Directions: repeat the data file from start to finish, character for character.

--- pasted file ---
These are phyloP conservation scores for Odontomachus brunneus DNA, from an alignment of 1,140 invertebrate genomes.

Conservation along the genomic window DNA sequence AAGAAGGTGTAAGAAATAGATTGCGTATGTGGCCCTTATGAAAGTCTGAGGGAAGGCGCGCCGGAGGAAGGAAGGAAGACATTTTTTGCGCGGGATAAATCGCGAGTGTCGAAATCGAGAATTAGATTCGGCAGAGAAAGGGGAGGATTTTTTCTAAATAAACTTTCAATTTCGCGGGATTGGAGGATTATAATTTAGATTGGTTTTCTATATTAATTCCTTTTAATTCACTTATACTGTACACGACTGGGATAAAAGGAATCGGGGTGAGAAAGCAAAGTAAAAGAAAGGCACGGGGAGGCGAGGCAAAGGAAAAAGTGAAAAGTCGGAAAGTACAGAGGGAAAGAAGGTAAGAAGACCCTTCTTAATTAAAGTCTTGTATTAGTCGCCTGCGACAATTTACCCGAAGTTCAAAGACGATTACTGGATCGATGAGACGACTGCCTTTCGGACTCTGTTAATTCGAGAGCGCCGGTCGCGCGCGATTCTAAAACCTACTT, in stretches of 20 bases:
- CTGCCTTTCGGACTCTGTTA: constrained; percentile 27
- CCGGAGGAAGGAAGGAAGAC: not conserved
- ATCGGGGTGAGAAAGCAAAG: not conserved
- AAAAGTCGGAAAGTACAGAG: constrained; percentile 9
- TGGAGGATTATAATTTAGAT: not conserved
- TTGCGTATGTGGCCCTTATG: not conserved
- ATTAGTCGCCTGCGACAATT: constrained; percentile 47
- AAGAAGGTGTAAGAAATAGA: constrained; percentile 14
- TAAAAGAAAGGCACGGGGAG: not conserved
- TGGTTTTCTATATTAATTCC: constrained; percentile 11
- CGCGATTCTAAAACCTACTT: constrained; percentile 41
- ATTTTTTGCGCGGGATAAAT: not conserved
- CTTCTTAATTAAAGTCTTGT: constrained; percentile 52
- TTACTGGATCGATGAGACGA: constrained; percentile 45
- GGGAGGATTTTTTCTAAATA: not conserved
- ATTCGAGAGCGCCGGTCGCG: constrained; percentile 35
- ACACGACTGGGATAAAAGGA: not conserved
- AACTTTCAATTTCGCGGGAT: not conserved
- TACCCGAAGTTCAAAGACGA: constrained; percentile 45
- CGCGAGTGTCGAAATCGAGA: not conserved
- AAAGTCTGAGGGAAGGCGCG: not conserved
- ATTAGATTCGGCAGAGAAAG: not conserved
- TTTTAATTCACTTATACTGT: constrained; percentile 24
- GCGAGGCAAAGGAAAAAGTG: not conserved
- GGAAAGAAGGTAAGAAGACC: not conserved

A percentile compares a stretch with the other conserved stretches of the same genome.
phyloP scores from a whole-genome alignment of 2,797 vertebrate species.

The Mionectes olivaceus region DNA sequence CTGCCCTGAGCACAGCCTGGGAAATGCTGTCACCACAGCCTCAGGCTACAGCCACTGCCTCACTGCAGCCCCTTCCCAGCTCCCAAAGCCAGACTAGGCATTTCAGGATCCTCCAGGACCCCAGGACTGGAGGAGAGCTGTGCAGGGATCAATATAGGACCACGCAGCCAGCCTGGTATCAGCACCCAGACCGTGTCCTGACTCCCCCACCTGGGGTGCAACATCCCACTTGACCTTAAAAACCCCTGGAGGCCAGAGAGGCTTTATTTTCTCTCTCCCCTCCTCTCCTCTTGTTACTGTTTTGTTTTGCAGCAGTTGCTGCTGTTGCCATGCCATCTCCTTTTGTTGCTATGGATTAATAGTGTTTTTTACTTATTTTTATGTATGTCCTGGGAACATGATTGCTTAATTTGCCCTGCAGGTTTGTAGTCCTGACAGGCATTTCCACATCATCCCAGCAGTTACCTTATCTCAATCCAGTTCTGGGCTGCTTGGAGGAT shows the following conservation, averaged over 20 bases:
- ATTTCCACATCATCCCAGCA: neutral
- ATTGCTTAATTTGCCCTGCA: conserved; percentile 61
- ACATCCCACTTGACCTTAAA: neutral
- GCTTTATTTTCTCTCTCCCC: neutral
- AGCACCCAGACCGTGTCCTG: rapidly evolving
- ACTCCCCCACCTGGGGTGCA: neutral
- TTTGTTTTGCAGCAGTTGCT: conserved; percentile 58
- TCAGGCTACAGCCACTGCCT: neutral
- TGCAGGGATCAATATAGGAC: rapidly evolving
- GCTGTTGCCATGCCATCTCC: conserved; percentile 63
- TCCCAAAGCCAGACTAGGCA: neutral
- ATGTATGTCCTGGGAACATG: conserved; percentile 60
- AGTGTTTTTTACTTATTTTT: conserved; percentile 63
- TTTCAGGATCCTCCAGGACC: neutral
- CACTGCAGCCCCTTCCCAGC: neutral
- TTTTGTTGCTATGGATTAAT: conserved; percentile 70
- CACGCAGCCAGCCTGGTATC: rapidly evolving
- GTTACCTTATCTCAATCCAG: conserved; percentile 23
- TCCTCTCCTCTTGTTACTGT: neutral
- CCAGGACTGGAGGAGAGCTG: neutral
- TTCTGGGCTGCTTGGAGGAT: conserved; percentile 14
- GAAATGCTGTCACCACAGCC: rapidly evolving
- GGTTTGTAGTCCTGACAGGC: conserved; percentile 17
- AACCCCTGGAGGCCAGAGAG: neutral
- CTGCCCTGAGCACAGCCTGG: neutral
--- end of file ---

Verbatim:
These are phyloP conservation scores for Odontomachus brunneus DNA, from an alignment of 1,140 invertebrate genomes.

Conservation along the genomic window DNA sequence AAGAAGGTGTAAGAAATAGATTGCGTATGTGGCCCTTATGAAAGTCTGAGGGAAGGCGCGCCGGAGGAAGGAAGGAAGACATTTTTTGCGCGGGATAAATCGCGAGTGTCGAAATCGAGAATTAGATTCGGCAGAGAAAGGGGAGGATTTTTTCTAAATAAACTTTCAATTTCGCGGGATTGGAGGATTATAATTTAGATTGGTTTTCTATATTAATTCCTTTTAATTCACTTATACTGTACACGACTGGGATAAAAGGAATCGGGGTGAGAAAGCAAAGTAAAAGAAAGGCACGGGGAGGCGAGGCAAAGGAAAAAGTGAAAAGTCGGAAAGTACAGAGGGAAAGAAGGTAAGAAGACCCTTCTTAATTAAAGTCTTGTATTAGTCGCCTGCGACAATTTACCCGAAGTTCAAAGACGATTACTGGATCGATGAGACGACTGCCTTTCGGACTCTGTTAATTCGAGAGCGCCGGTCGCGCGCGATTCTAAAACCTACTT, in stretches of 20 bases:
- CTGCCTTTCGGACTCTGTTA: constrained; percentile 27
- CCGGAGGAAGGAAGGAAGAC: not conserved
- ATCGGGGTGAGAAAGCAAAG: not conserved
- AAAAGTCGGAAAGTACAGAG: constrained; percentile 9
- TGGAGGATTATAATTTAGAT: not conserved
- TTGCGTATGTGGCCCTTATG: not conserved
- ATTAGTCGCCTGCGACAATT: constrained; percentile 47
- AAGAAGGTGTAAGAAATAGA: constrained; percentile 14
- TAAAAGAAAGGCACGGGGAG: not conserved
- TGGTTTTCTATATTAATTCC: constrained; percentile 11
- CGCGATTCTAAAACCTACTT: constrained; percentile 41
- ATTTTTTGCGCGGGATAAAT: not conserved
- CTTCTTAATTAAAGTCTTGT: constrained; percentile 52
- TTACTGGATCGATGAGACGA: constrained; percentile 45
- GGGAGGATTTTTTCTAAATA: not conserved
- ATTCGAGAGCGCCGGTCGCG: constrained; percentile 35
- ACACGACTGGGATAAAAGGA: not conserved
- AACTTTCAATTTCGCGGGAT: not conserved
- TACCCGAAGTTCAAAGACGA: constrained; percentile 45
- CGCGAGTGTCGAAATCGAGA: not conserved
- AAAGTCTGAGGGAAGGCGCG: not conserved
- ATTAGATTCGGCAGAGAAAG: not conserved
- TTTTAATTCACTTATACTGT: constrained; percentile 24
- GCGAGGCAAAGGAAAAAGTG: not conserved
- GGAAAGAAGGTAAGAAGACC: not conserved

A percentile compares a stretch with the other conserved stretches of the same genome.
phyloP scores from a whole-genome alignment of 2,797 vertebrate species.

The Mionectes olivaceus region DNA sequence CTGCCCTGAGCACAGCCTGGGAAATGCTGTCACCACAGCCTCAGGCTACAGCCACTGCCTCACTGCAGCCCCTTCCCAGCTCCCAAAGCCAGACTAGGCATTTCAGGATCCTCCAGGACCCCAGGACTGGAGGAGAGCTGTGCAGGGATCAATATAGGACCACGCAGCCAGCCTGGTATCAGCACCCAGACCGTGTCCTGACTCCCCCACCTGGGGTGCAACATCCCACTTGACCTTAAAAACCCCTGGAGGCCAGAGAGGCTTTATTTTCTCTCTCCCCTCCTCTCCTCTTGTTACTGTTTTGTTTTGCAGCAGTTGCTGCTGTTGCCATGCCATCTCCTTTTGTTGCTATGGATTAATAGTGTTTTTTACTTATTTTTATGTATGTCCTGGGAACATGATTGCTTAATTTGCCCTGCAGGTTTGTAGTCCTGACAGGCATTTCCACATCATCCCAGCAGTTACCTTATCTCAATCCAGTTCTGGGCTGCTTGGAGGAT shows the following conservation, averaged over 20 bases:
- ATTTCCACATCATCCCAGCA: neutral
- ATTGCTTAATTTGCCCTGCA: conserved; percentile 61
- ACATCCCACTTGACCTTAAA: neutral
- GCTTTATTTTCTCTCTCCCC: neutral
- AGCACCCAGACCGTGTCCTG: rapidly evolving
- ACTCCCCCACCTGGGGTGCA: neutral
- TTTGTTTTGCAGCAGTTGCT: conserved; percentile 58
- TCAGGCTACAGCCACTGCCT: neutral
- TGCAGGGATCAATATAGGAC: rapidly evolving
- GCTGTTGCCATGCCATCTCC: conserved; percentile 63
- TCCCAAAGCCAGACTAGGCA: neutral
- ATGTATGTCCTGGGAACATG: conserved; percentile 60
- AGTGTTTTTTACTTATTTTT: conserved; percentile 63
- TTTCAGGATCCTCCAGGACC: neutral
- CACTGCAGCCCCTTCCCAGC: neutral
- TTTTGTTGCTATGGATTAAT: conserved; percentile 70
- CACGCAGCCAGCCTGGTATC: rapidly evolving
- GTTACCTTATCTCAATCCAG: conserved; percentile 23
- TCCTCTCCTCTTGTTACTGT: neutral
- CCAGGACTGGAGGAGAGCTG: neutral
- TTCTGGGCTGCTTGGAGGAT: conserved; percentile 14
- GAAATGCTGTCACCACAGCC: rapidly evolving
- GGTTTGTAGTCCTGACAGGC: conserved; percentile 17
- AACCCCTGGAGGCCAGAGAG: neutral
- CTGCCCTGAGCACAGCCTGG: neutral